$f()$ is continuously differentiable on $[0,1]$. The set of $x$ such that $f(x) = 0$ is of measure zero. Can we conclude that there is a finite number of points such that $f(x) = 0$ ?
I think if $f()$ is just continuous, this would not be true: e.g. $f(x) = x sin(1/x)$ if $x \neq 0$ and $f(0) = 0$. This function is continuous but has infinitely many separated zeros (on a set of measure zero). The set of measure zero property only excludes ‘flatness’ of $f(x)$, but it does not exclude the possibility of infinitely many separated points.
However, with continuously differentiable functions, I think this is indeed true. The continuous differentiability implies some smoothness of the function. And since I know that the set of $x$ such that $f(x) = 0$ is of null measure, it gives some implicit restrictions on $f’(x)$ (i.e. the set such that $f(x) = 0$ and $f’(x) = 0$ is empty or at least of null measure). In which case I should get back the finite number of zeros following more traditional lines (e.g. this question).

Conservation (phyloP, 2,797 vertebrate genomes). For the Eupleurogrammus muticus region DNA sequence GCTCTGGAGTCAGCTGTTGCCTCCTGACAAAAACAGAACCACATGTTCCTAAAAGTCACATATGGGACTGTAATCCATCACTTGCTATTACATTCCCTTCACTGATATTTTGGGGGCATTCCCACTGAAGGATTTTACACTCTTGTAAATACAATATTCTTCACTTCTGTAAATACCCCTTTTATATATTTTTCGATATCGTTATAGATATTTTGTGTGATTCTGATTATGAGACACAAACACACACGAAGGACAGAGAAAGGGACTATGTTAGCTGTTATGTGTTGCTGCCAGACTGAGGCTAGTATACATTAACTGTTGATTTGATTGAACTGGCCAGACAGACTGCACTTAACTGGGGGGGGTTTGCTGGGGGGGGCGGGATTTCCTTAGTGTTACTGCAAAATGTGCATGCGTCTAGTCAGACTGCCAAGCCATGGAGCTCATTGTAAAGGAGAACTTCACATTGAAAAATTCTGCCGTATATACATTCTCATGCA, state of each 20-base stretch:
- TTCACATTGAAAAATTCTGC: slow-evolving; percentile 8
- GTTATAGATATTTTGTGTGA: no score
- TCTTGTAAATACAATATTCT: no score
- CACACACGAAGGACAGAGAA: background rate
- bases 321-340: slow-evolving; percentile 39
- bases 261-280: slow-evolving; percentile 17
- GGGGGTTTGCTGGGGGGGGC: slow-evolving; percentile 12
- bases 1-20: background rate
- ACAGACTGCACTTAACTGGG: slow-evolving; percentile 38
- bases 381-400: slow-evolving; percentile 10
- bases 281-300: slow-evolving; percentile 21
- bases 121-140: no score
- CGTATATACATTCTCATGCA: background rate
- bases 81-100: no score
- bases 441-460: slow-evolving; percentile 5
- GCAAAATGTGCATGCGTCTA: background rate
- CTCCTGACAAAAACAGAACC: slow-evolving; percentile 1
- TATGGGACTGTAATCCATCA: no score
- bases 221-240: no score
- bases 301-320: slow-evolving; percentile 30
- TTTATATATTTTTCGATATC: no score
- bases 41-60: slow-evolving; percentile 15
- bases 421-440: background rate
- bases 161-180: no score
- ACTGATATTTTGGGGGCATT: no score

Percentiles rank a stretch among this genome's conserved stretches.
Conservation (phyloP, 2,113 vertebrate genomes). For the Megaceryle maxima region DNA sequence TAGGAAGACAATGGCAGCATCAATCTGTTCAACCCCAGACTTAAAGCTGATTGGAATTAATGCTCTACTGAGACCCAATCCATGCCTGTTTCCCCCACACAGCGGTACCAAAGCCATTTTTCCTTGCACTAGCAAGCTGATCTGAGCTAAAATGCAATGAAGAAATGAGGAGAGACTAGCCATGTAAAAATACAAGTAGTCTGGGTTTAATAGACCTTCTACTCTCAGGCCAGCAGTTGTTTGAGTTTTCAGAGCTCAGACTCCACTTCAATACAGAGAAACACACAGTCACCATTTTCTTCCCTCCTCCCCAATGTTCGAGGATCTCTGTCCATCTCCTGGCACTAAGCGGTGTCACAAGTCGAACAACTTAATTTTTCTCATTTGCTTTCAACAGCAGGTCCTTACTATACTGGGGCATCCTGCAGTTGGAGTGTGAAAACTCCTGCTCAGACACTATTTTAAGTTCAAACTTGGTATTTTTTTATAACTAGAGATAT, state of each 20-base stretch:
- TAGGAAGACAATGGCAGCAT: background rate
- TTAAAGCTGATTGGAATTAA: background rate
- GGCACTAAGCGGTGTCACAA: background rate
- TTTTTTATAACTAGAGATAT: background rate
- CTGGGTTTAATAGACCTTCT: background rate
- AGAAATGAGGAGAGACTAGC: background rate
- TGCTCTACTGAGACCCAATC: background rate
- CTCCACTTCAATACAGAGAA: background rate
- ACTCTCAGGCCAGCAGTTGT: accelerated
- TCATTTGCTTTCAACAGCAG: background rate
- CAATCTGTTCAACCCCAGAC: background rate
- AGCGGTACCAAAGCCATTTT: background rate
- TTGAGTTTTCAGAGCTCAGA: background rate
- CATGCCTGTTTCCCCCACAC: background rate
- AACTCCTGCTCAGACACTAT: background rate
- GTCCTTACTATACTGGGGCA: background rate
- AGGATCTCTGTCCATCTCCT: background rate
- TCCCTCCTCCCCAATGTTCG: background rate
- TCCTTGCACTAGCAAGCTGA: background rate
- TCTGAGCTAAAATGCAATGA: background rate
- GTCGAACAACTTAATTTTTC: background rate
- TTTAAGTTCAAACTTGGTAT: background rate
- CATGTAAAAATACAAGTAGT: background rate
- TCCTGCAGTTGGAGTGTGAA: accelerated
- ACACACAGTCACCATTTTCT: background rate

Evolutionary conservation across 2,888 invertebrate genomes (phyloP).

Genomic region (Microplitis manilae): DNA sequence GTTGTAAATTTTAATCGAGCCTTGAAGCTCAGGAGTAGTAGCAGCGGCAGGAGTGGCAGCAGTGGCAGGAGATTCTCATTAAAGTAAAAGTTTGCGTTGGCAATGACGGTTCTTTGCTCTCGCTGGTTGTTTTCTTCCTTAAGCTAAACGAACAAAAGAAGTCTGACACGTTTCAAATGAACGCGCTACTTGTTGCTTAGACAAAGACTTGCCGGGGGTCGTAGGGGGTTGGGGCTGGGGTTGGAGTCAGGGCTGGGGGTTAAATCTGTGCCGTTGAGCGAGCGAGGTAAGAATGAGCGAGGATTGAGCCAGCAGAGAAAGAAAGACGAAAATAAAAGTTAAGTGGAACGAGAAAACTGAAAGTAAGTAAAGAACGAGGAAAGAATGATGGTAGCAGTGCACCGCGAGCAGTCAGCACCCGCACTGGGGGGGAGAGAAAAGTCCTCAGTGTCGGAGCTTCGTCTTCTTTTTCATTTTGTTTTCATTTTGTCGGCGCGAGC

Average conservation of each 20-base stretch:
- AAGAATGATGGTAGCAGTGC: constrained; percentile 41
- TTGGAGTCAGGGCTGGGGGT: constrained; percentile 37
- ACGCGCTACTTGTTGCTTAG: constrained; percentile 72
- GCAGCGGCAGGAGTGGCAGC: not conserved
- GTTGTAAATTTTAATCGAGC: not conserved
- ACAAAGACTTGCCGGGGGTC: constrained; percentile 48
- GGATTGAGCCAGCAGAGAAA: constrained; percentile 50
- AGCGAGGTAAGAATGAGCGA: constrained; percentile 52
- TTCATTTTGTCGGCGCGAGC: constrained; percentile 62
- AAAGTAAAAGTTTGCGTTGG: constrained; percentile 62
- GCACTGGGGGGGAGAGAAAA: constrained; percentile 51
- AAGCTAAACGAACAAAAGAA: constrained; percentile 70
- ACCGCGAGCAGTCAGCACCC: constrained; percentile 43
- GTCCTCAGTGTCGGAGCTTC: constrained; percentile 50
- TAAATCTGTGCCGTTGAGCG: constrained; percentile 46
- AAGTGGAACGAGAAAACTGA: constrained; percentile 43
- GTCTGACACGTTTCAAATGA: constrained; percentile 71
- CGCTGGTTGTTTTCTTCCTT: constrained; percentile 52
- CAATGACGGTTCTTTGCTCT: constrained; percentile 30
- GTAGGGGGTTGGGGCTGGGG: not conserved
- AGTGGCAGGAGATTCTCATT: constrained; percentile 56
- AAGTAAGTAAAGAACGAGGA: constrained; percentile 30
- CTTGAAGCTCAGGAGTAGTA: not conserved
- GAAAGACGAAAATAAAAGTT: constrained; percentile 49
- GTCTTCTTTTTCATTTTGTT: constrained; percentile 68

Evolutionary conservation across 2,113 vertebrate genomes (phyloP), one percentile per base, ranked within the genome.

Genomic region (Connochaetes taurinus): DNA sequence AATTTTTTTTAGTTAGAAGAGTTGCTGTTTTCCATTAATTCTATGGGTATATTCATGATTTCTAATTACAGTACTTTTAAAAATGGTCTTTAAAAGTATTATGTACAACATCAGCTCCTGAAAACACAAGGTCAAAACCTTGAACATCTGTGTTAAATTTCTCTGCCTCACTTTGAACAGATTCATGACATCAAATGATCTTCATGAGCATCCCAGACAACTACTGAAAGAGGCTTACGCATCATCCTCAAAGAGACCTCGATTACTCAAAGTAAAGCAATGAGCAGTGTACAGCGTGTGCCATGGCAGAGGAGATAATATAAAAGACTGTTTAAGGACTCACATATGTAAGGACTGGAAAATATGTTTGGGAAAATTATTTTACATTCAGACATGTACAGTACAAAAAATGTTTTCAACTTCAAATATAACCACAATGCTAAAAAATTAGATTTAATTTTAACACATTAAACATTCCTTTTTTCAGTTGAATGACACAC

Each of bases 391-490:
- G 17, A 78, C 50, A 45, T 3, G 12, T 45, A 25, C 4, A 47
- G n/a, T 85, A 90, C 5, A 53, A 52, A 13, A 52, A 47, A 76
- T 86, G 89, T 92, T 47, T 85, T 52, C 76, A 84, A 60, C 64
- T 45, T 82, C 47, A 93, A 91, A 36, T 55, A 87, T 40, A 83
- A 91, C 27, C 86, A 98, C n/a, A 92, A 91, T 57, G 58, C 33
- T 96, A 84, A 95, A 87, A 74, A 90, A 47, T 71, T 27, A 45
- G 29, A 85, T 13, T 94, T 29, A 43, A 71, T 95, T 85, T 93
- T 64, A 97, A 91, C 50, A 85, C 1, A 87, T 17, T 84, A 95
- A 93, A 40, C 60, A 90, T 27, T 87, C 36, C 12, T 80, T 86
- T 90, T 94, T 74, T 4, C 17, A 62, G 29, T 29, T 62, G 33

But I’m not sure this is correct. And I cannot find any counterexample. And maybe I need something less restrictive than “continuously differentiable” to get to the property (e.g. just Lipschitz continuous?).